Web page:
After being directed to return to the Moon by President Trump four months ago, NASA has presented a new roadmap to reach all the goals in Space Directive-1. The plan shifts emphasize from the recent “Journey to Mars” campaign, the Moon, to the Mars again.
Bill Gerstenmaier, the associate administrator of the NASA’s Human Exploration and Operations Mission Directorate, said that the Moon would play a vital role in expanding the presence of a human in space, more particularly the solar system.
Though the updated plan shares similar destination with the Apollo program, the agency said that it would approach a more measured as well as sustainable return. Compared to the first trip to the moon, the journey in the coming years would be far different. They would work with commercial and even international partners.
To make the plan a reality, NASA outlined four comprehensive goals such as transition LEO spaceflight activities to some commercial operators, prolong the duration of such space activities, facilitate future’s robotic lunar exploration, and utilize past human Moon exploration as a basis for other space missions in the coming decades.
Low-Earth Orbit Objectives
The goals for low-earth is composed of the ending of support for the International Space Station in 2020. To make this happen, it would work best in all its commercial and international partners to construct a plan to transform station operations into a non-NASA operating model.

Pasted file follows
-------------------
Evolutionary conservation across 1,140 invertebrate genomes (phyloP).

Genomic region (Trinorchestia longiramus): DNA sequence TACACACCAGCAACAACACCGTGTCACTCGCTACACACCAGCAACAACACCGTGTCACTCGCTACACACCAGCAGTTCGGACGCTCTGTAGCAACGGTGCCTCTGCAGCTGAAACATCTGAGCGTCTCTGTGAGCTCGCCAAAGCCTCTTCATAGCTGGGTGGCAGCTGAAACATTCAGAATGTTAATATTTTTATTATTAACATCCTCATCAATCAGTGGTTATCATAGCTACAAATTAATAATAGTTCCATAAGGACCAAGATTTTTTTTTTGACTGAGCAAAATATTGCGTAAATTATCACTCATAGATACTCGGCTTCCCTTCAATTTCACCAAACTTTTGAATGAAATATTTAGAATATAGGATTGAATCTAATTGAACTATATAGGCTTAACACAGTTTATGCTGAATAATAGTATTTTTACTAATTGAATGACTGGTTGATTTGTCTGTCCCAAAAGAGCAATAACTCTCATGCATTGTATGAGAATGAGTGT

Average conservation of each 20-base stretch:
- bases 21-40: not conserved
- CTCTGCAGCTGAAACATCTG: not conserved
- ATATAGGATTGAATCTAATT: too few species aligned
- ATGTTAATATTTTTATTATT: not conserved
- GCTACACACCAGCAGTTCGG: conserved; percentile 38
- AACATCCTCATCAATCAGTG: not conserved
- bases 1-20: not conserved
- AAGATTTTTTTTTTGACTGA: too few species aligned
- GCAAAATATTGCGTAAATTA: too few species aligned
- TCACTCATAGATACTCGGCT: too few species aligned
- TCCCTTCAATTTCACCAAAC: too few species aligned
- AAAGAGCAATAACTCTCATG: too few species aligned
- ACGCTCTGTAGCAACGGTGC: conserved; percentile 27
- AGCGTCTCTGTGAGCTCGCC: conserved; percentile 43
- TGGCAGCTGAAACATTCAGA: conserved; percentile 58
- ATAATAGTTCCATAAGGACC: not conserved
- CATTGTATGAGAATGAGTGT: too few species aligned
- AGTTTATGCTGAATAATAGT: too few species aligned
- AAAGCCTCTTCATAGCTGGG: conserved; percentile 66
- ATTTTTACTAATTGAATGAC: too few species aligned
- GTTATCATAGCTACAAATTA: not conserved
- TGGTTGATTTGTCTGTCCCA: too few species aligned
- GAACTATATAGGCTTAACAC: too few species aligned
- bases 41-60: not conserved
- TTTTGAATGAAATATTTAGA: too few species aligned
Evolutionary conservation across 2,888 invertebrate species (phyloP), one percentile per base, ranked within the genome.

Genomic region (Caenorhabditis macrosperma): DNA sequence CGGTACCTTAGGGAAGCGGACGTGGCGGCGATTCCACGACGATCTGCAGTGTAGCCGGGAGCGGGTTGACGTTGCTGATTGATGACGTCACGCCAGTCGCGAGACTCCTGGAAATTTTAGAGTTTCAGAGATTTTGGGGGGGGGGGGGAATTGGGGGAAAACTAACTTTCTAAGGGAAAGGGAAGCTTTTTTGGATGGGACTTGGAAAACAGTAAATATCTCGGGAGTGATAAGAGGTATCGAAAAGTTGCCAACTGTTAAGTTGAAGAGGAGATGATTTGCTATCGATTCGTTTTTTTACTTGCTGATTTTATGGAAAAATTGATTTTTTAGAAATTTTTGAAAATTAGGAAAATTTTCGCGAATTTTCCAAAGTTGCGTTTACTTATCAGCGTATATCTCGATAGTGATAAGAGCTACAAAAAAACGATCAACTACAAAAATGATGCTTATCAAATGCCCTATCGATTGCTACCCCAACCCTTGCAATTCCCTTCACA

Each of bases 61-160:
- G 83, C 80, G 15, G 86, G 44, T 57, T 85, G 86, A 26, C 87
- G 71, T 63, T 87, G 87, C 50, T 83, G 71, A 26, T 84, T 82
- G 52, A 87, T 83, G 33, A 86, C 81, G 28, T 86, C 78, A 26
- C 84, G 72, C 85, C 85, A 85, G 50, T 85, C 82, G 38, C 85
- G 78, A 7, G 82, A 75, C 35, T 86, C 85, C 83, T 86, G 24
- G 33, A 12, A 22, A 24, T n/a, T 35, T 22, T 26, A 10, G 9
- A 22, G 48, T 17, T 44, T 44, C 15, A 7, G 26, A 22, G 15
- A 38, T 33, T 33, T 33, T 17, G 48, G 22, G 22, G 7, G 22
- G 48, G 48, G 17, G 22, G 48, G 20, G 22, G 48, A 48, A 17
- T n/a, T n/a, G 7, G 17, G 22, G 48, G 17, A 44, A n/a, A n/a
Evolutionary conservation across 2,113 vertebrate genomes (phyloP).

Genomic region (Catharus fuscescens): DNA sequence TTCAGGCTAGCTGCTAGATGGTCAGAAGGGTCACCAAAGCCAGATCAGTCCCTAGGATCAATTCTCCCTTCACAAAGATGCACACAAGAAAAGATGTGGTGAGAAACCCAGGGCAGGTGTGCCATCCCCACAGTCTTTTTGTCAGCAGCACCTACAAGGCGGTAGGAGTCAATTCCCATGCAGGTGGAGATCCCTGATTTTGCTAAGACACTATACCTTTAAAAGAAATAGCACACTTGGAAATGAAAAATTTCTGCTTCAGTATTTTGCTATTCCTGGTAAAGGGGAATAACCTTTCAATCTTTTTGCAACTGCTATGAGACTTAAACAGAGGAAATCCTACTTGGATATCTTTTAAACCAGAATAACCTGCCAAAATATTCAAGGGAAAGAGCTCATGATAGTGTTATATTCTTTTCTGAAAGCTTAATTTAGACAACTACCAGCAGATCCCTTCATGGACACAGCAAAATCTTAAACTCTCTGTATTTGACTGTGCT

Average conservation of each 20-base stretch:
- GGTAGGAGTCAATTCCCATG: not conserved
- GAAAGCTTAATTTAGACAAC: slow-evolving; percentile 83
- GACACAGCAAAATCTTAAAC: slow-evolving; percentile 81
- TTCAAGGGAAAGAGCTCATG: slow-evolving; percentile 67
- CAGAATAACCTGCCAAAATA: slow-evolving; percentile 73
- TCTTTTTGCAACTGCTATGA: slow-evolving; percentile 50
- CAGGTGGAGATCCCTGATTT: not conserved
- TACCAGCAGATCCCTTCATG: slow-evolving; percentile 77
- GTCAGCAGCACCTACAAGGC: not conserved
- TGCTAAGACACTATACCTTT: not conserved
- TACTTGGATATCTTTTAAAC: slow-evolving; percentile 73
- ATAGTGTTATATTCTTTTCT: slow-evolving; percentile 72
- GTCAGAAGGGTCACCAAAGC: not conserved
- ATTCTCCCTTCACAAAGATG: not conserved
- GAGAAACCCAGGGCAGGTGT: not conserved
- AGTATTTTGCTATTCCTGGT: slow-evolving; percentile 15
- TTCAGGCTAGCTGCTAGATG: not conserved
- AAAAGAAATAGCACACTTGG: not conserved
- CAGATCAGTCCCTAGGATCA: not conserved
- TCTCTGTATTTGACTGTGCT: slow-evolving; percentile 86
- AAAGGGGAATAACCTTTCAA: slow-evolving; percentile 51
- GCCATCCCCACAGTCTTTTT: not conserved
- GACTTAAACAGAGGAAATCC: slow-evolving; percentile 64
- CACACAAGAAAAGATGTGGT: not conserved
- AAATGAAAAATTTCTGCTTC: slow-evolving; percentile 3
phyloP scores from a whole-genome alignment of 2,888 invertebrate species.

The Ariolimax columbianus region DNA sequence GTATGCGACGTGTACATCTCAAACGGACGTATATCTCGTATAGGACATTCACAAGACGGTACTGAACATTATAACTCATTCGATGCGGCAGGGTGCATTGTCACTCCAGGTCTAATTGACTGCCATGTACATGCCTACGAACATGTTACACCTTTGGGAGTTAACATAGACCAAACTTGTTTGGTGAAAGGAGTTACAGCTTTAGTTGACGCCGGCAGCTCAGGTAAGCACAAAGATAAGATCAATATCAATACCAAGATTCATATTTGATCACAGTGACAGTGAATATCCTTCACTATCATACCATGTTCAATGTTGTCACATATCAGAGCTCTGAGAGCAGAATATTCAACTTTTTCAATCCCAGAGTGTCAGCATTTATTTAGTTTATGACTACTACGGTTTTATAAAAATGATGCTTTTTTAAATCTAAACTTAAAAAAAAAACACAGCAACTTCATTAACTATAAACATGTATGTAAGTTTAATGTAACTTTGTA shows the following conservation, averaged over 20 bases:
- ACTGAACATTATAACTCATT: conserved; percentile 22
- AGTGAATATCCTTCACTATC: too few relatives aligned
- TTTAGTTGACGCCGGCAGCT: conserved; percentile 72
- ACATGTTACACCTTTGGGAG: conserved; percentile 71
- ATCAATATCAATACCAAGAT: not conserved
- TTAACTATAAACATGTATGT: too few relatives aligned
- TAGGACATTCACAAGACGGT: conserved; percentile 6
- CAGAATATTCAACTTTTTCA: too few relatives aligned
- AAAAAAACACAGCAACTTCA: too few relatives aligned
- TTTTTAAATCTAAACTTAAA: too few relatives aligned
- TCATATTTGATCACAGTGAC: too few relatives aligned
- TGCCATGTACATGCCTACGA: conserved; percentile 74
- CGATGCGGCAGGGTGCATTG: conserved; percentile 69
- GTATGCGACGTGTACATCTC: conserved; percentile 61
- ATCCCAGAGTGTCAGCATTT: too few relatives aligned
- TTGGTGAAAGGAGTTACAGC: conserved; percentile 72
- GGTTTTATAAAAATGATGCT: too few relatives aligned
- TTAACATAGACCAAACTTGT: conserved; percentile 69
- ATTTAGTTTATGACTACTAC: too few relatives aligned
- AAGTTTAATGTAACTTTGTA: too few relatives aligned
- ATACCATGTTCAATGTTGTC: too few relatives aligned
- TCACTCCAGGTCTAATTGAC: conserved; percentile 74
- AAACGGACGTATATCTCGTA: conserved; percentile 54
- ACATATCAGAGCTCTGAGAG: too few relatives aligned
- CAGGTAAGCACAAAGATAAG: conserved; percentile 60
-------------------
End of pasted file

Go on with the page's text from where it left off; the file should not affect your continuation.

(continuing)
To replace the direct support from NASA, it suggests opening station visits to talented astronauts from other countries. It would also expand the partnership to different nations. Also, it proposes to expand commercial space participation, enabling new products as well as services on space.
The outpost that launched in November 1998 costs the agency $3 billion every year. Even though it still not clear how the funding would be utilized, it would be reasonable to assume that it could be allocated to other lunar, exploration, or deep space programs.
Although NASA’s shifts focus from Mars to the Moon, the agency’s Space Launch System would still play an important role in most of the lunar exploration objectives. The first flight of the Exploration Mission-1 would take place by 2020 to send a spacecraft to the Moon. EM-2 would also see SLS send enough astronauts to the Moon.
The interregnum between the two flights would see NASA’s work with all of its commercial partners, addressing other exploration roadmap parts, including the Lunar Orbital Platform-Gateway construction.